Try to remember the kind of September
When you were a tender and callow fellow…
The Fantasticks: the longest-running musical in theatre history. When Tom Jones (playwright)1 and Harvey Schmidt (composer)2 first mounted this whimsical, bare-bones entertainment at Greenwich Village's Sullivan Street Playhouse in 1960, they had reason to believe that they could make a go of a low-budget show. After all, Marc Blitzstein's version of the Brecht/Weill Threepenny Opera had run for six years off-Broadway. But they couldn't have imagined that it would run for 42 years and feature cast members on their way to fame.
Since the original Fantasticks production closed in 2002, there have been revivals both in the US and London's West End. The play has been televised, performed in regional, community, and school theatres, and translated: it's been seen in at least 67 countries. It was performed on a tour before military troops during the Vietnam War.
The allegorical tale of boy-meets-girl-under-contrived-adverse-circumstances, boy-and-girl-fall-out-when-the-romance-turns-out-to-be-a-fake, boy-gets-girl-back-when-they-both-wise-up has something, er, timeless about it. Maybe because it teaches us to laugh at our own pretentions. Or maybe just because the tunes are so good.
We decided to break all the rules. We didn't understand them, anyway.
– Tom Jones, The Fantasticks, 30th Anniversary Edition, 1990
The plot of The Fantasticks follows closely that of an 1894 play by French playwright Edmond Rostand called Les romanesques. Rostand was a real crowd-pleaser in his day. His Cyrano de Bergerac not only made a major swash-buckling hero out of the 17th-century science fiction writer, but was translated into English and made a part of the high-brow theatre repertoire. Rostand's plays were usually written in verse, and Les romanesques is no exception. Tom Jones reworked the tale, stripped it of its Frenchness, and created a sort of every-boy-and-girl allegory that fits any setting you care to use.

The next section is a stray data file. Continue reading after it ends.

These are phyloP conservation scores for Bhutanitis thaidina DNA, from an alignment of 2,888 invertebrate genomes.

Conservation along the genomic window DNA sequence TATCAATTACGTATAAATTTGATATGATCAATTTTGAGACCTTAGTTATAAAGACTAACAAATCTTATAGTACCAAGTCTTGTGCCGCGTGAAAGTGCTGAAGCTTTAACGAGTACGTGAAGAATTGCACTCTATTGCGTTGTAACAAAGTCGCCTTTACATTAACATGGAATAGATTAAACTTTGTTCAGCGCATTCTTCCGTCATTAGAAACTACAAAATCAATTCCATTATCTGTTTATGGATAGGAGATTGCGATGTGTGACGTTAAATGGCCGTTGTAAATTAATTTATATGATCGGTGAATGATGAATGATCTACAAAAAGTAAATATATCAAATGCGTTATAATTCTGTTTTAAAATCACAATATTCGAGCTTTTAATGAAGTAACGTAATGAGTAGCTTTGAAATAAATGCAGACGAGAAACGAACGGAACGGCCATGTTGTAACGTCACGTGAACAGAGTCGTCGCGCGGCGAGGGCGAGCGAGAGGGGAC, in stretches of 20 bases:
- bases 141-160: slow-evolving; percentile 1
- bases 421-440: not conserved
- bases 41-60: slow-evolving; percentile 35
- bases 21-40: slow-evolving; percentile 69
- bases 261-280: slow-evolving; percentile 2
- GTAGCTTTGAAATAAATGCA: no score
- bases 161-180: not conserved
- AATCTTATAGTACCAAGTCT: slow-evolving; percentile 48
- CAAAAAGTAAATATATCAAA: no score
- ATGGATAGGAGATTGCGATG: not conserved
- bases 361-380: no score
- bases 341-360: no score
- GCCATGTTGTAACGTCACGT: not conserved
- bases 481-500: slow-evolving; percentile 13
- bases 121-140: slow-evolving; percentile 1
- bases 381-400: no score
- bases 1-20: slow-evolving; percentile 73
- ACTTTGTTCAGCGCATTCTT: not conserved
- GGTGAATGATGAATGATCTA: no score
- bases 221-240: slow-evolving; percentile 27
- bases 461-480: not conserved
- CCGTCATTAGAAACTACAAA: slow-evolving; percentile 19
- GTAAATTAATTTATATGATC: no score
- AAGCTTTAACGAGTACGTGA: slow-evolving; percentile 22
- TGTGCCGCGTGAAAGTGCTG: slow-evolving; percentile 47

Act I opens with two gardens, separated by a wall. The wall is played by an actor. Yes, this is a touch out of Shakespeare's Midsummer Night's Dream, and a shout-out to the ancient legend of Pyramus and Thisbe. Anyway, some productions substitute actual fake masonry.
A mysterious bandit (or possibly travelling showman) called El Gallo (=The Rooster) sings an invitation to the audience:
Try to remember the kind of September
When life was slow, and oh, so mellow…
El Gallo tells the audience a scene-setting story: there are a boy, a girl, two fathers, and a wall. The boy and girl have grown up, side by side. The fathers, who are secretly best friends, are pretending to be deadly enemies. In fact, they've erected this bogus wall between their two properties in order to fool the kids into thinking that they should never be friends with the neighbours, and certainly never, ever, under any circumstances fall in love…
El Gallo makes gentle fun of the young couple. The boy and girl, Matt and Luisa, are both suffering from an almost terminal case of High Romanticism. Luisa sings:
I'd like to swim in a clear blue stream, where the water is icy cold,
Then go to town in a velvet gown and have my fortune told…
Matt is similarly afflicted. This suits the fathers admirably: they both want to spend their old age together, and they'd love to join their two properties. They have very definite ideas about growing vegetables. The only obstacle to their happiness is that they're sure that, if they know about it, the kids won't play along. The fathers sing:
Dog's got to bite, a mule's got to bray,
Soldiers must fight and preachers must pray,
And children, I guess, must get their own way
The minute that you say no…